|Common Name(s):||Soap Plant|
|Scientific Name:||Chlorogalum pomeridianum|
|Size:||up to 8.5 feet|
|Habitat:||coastal sage, dry grassland|
|Blooms:||May to June|
|Fire Response:||Sprouts from stump|
Soap Plant or Chlorogalum pomeridianum - This beautiful plant sleeps in. I discovered this the hard way. First time I saw these plants was in the evening. I came back the next morning to take some more pictures and they were all rolled up. One thing you will notice is that when there are
flowers the leaves of this plant will be dried up around the base like a bunch of pieces of rope.
The star-like flowers you do see have an exceedingly short life - in the late afternoon one row of buds opens, starting from the bottom. The delicate white flowers twist closed by evening and never open again. Each day in the row above the last flower,
a bud opens and blooms before pulling itself closed forever. If you look carefully at the photos on this page you will see the twisted bloom of the previous days, and unopened new buds up the stem from the most recent flower - there can be up to 200
buds per plant. Botanists classify this plant as a Panicle or Branched Raceme. In laymans terms a Raceme has flowers connect to a stem (pedicel) before connecting to a stalk (Peduncle). The Branched
designation means that the plant has multiple Racemes.
Soap Plant refers to the fluids in the plant bulb that contain saponins. These form a lather when mixed with water. Native and early Americans used the bulb as food, soap, sealant and glue. The cooked leaves and bulbs were eaten. Bulb fibers
were used to stuff mattresses by settlers and for brushes by native Americans. Crushed bulbs were used in water to stun and catch fish - the saponins are toxic to fish and probably other critters. When the bulbs were baked the fluids congealed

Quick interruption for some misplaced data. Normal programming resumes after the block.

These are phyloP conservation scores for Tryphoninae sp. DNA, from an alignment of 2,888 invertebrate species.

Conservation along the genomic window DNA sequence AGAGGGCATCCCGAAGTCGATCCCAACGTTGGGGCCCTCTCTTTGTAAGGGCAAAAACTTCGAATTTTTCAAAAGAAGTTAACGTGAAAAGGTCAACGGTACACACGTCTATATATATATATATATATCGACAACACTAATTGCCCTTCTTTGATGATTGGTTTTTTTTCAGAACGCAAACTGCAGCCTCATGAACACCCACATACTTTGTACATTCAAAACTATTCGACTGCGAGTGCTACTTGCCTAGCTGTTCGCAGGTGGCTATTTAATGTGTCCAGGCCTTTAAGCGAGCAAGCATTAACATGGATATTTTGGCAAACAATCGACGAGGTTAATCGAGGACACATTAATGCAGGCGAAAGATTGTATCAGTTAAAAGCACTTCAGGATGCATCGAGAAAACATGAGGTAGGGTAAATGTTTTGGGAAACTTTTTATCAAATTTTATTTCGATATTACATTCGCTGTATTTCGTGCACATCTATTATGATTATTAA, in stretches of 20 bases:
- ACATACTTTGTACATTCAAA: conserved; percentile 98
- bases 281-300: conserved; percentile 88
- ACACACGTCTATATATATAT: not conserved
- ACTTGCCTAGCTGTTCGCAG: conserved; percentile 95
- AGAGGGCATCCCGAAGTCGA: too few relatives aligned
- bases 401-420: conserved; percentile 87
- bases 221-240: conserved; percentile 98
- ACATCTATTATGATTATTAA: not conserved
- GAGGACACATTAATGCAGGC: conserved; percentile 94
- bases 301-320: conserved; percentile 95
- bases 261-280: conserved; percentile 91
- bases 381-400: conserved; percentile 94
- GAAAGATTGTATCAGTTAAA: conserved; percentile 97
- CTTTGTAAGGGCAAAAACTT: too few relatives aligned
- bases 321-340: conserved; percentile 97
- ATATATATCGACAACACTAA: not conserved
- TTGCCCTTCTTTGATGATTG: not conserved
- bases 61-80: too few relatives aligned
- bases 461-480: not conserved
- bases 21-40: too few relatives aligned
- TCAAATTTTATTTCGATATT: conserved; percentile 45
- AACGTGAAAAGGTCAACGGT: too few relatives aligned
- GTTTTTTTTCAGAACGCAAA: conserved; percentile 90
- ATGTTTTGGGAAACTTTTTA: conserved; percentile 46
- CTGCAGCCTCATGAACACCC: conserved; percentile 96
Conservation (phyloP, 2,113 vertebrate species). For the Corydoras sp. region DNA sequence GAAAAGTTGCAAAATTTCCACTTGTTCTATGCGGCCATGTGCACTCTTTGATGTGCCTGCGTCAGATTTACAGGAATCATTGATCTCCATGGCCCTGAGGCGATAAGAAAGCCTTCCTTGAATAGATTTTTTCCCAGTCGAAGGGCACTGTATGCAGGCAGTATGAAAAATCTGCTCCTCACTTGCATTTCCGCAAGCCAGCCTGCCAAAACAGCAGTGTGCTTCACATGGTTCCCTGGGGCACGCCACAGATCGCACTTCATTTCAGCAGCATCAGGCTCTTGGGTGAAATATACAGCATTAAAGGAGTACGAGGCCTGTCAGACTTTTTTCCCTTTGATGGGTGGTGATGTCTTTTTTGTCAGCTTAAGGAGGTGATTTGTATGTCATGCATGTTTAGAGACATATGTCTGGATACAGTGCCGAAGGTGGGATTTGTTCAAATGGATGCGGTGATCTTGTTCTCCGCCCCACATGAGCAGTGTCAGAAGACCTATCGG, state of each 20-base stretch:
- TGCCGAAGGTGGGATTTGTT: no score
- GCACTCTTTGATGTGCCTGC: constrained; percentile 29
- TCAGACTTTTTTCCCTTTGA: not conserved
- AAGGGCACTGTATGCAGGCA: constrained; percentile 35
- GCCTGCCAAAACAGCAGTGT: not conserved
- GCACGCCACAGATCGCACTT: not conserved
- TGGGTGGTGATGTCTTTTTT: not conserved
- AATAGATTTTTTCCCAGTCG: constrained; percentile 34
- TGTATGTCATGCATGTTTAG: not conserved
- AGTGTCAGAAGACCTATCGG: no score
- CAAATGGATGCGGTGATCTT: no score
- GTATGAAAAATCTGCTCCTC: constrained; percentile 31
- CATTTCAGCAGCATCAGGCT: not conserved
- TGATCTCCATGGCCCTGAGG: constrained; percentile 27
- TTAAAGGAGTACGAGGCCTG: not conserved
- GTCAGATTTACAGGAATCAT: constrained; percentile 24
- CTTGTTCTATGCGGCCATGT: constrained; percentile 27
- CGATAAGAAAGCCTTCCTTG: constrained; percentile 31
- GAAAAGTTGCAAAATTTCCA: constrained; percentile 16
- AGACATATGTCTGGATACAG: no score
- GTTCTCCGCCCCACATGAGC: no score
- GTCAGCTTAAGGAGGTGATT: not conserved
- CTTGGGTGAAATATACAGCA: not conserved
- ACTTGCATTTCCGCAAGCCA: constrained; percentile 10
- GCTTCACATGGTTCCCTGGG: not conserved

to form a glue that was used to attach feathers to arrows and sealing baskets.
This plant benefits from fire because it can regenerate by seed or deeply buried bulb. Fire seems to stimulate the seeds in the ground. Plants generated from seed can take 5 to 10 years to reach maturity.
A variety of bees honeybees, carpenter bees, bumblebes) are the primary pollinators. The Pollinators have a limited time (afternoon to early evening) with each flower but the Soap Plant counters with a new flower everyday until it runs out.
Name Origin: Chlorogalum means green milk, refers to the green fluid oozed by a broken leaf, pomeridianum is derived from post meridian, or past mid-day. This refers to the plant's trait of opening its flowers late in the day,
which is why when I went to photograph the plant in the morning there were no open flowers....
Originally featured: October 2014
Last modified: March 31 2017 21:25:45.
Wildflowers of the Santa Monica Mountains, by Milt McAuley
Flowering Plants: The Santa Monica Mountains, Coastal and Chaparral Regions of Southern California, by Nancy Dale
Botanical Terms for Leaves